What is Lipase?
Lipase is an enzyme primarily secreted by the pancreas, which helps in the digestion of dietary fats (lipids). The Lipase Test measures the level of the lipase enzyme in the blood.
Why is Lipase done?
The Lipase Test is performed:
· To help in the diagnosis of acute as well as chronic pancreatitis
· To help determine a blockage in the pancreatic duct
· To monitor treatment effectiveness for pancreatitis
· To help diagnose other conditions like kidney diseases, gallbladder inflammation etc.
What does Lipase Measure?
Lipase is an enzyme, which helps in the breakdown and digestion of dietary triglycerides (fats) into simple fatty acids for absorption. Lipase is secreted primarily by the pancreas, and in small amounts by the stomach, intestines, and the liver. The pancreas secretes lipase into the pancreatic duct, which flows into the duodenum (anterior portion of the small intestine). Normally only a small amount of lipase is secreted into the blood and is maintained at this low level. However, in the case of conditions like pancreatitis, blockage of the pancreatic duct, pancreatic cysts or tumors, etc., the levels of lipase in the blood get increased.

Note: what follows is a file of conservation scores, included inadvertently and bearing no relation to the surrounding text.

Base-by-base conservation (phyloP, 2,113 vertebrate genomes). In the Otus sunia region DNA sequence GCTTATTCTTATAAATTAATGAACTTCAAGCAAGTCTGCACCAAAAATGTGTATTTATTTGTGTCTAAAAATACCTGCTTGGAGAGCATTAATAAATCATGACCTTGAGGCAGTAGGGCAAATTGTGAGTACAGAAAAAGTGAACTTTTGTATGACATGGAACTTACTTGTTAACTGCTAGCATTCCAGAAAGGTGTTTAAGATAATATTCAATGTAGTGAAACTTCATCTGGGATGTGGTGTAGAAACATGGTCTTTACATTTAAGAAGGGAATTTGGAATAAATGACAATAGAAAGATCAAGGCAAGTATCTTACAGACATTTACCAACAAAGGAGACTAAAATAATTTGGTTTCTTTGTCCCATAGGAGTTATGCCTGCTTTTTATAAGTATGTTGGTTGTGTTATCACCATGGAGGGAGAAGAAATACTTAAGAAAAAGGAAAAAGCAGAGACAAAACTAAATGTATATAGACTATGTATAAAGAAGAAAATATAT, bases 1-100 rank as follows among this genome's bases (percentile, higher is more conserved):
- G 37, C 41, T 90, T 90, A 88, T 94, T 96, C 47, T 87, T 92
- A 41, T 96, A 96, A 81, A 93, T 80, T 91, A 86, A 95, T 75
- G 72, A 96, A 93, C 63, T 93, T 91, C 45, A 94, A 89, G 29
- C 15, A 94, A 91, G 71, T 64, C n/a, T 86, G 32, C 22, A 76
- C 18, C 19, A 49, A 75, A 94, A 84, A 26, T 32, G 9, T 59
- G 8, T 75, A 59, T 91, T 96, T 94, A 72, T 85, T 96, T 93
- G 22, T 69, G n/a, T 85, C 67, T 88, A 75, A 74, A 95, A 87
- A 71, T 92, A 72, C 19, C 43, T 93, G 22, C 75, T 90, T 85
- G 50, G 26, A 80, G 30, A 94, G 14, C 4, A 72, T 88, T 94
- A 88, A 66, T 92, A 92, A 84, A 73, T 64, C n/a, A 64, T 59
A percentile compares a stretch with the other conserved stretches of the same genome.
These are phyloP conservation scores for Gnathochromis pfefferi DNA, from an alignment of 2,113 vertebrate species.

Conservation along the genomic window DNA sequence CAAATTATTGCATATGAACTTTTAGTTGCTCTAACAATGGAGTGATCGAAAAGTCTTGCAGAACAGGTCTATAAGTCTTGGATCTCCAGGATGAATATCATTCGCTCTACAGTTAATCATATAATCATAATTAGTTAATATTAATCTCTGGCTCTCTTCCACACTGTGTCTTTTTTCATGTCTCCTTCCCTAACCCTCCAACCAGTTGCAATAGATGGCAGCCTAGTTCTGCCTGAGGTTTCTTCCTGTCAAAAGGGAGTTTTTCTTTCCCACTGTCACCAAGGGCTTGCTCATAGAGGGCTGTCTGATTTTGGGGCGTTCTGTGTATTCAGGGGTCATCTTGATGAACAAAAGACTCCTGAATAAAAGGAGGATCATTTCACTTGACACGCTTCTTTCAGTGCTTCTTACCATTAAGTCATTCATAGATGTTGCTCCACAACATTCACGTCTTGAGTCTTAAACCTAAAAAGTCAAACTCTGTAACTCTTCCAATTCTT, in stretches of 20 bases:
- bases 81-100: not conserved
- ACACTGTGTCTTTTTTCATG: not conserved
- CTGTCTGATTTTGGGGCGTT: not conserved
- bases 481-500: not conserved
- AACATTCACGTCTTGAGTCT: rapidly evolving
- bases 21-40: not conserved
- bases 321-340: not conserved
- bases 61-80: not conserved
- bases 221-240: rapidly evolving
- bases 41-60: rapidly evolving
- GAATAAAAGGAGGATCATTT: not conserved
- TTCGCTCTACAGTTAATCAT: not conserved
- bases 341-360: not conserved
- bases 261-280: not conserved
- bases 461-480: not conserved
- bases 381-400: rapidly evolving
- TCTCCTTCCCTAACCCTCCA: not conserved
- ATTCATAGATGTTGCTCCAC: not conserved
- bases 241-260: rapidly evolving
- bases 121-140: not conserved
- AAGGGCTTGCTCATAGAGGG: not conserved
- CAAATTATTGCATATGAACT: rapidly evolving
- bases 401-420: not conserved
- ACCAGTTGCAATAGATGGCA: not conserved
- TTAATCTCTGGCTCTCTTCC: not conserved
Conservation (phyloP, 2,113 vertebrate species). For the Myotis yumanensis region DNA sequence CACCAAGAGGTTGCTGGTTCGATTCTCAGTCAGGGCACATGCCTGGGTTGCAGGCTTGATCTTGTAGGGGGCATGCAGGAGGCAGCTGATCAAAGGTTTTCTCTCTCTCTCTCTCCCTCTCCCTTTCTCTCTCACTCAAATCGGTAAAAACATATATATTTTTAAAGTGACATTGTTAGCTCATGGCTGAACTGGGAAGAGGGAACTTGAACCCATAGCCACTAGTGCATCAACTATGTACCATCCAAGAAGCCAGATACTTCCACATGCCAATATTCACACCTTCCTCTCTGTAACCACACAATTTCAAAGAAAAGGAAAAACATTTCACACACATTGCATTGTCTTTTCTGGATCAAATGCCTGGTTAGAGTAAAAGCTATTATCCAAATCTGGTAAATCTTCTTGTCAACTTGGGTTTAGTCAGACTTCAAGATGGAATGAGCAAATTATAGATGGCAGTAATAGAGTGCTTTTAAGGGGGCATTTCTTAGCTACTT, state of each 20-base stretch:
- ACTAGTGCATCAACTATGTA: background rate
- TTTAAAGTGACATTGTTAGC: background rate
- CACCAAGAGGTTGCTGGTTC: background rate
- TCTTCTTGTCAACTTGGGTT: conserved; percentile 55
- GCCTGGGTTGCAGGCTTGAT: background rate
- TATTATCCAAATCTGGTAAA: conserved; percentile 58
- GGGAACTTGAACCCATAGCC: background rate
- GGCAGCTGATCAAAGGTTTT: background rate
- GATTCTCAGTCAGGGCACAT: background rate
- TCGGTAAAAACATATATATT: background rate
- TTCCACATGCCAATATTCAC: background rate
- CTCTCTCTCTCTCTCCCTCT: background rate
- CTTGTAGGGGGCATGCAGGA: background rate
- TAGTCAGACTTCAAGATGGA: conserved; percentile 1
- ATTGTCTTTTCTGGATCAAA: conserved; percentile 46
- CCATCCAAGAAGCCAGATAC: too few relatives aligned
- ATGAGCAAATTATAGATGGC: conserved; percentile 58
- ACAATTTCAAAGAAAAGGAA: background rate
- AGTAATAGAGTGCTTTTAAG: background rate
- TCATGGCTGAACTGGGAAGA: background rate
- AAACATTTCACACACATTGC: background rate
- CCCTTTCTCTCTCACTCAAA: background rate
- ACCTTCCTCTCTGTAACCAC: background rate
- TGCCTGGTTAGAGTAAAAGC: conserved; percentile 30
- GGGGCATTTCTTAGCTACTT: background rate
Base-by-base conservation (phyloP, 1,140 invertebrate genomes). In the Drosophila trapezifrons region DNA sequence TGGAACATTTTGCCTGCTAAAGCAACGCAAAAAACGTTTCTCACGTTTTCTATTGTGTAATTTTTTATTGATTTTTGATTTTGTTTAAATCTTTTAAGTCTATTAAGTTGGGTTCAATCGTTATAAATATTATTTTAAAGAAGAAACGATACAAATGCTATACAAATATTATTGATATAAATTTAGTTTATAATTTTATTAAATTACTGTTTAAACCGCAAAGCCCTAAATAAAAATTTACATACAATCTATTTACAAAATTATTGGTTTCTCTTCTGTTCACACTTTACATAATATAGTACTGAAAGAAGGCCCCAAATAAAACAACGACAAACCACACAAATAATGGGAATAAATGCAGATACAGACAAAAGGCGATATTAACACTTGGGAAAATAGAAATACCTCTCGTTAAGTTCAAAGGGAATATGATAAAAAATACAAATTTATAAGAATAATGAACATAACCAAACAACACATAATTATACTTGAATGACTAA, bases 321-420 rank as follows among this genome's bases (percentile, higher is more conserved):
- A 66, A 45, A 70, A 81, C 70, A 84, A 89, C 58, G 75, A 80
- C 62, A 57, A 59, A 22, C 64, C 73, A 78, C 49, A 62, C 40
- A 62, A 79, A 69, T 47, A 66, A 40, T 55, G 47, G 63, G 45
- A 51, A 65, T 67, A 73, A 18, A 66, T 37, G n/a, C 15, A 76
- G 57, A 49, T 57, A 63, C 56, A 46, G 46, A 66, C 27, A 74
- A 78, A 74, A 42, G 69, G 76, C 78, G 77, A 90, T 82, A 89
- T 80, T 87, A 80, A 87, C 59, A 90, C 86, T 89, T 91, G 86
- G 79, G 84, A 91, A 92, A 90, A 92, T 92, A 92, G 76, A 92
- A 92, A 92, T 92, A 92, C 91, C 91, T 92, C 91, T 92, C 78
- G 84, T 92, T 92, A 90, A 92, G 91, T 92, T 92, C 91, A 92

The Lipase Test may be performed together with Amylase Test to help in the diagnosis of pancreatitis or other conditions. Amylase levels also increase in case of pancreatitis. In Pancreatitis, Lipase rises almost at the same time as amylase (4-8 hrs) but the elevation lasts much longer (7-14 days) as compared to amylase.
Interpreting Lipase results
Below 1 year age: Up to 8 U/L
1-9 years age: 5-31 U/L
10-18 years age: 7-39 U/L
Above 18 years age: Less than 67 U/L
Higher than normal levels of lipase are usually associated with pancreatitis, blockage of the pancreatic duct, pancreatic tumors, inflammation of the gallbladder, and kidney diseases. In case of acute pancreatitis, lipase levels rise quickly within about 4 to 8 hours of an attack and may remain high for up to 14 days.
Very low levels of lipase may indicate pancreatic damage as in diseases like cystic fibrosis.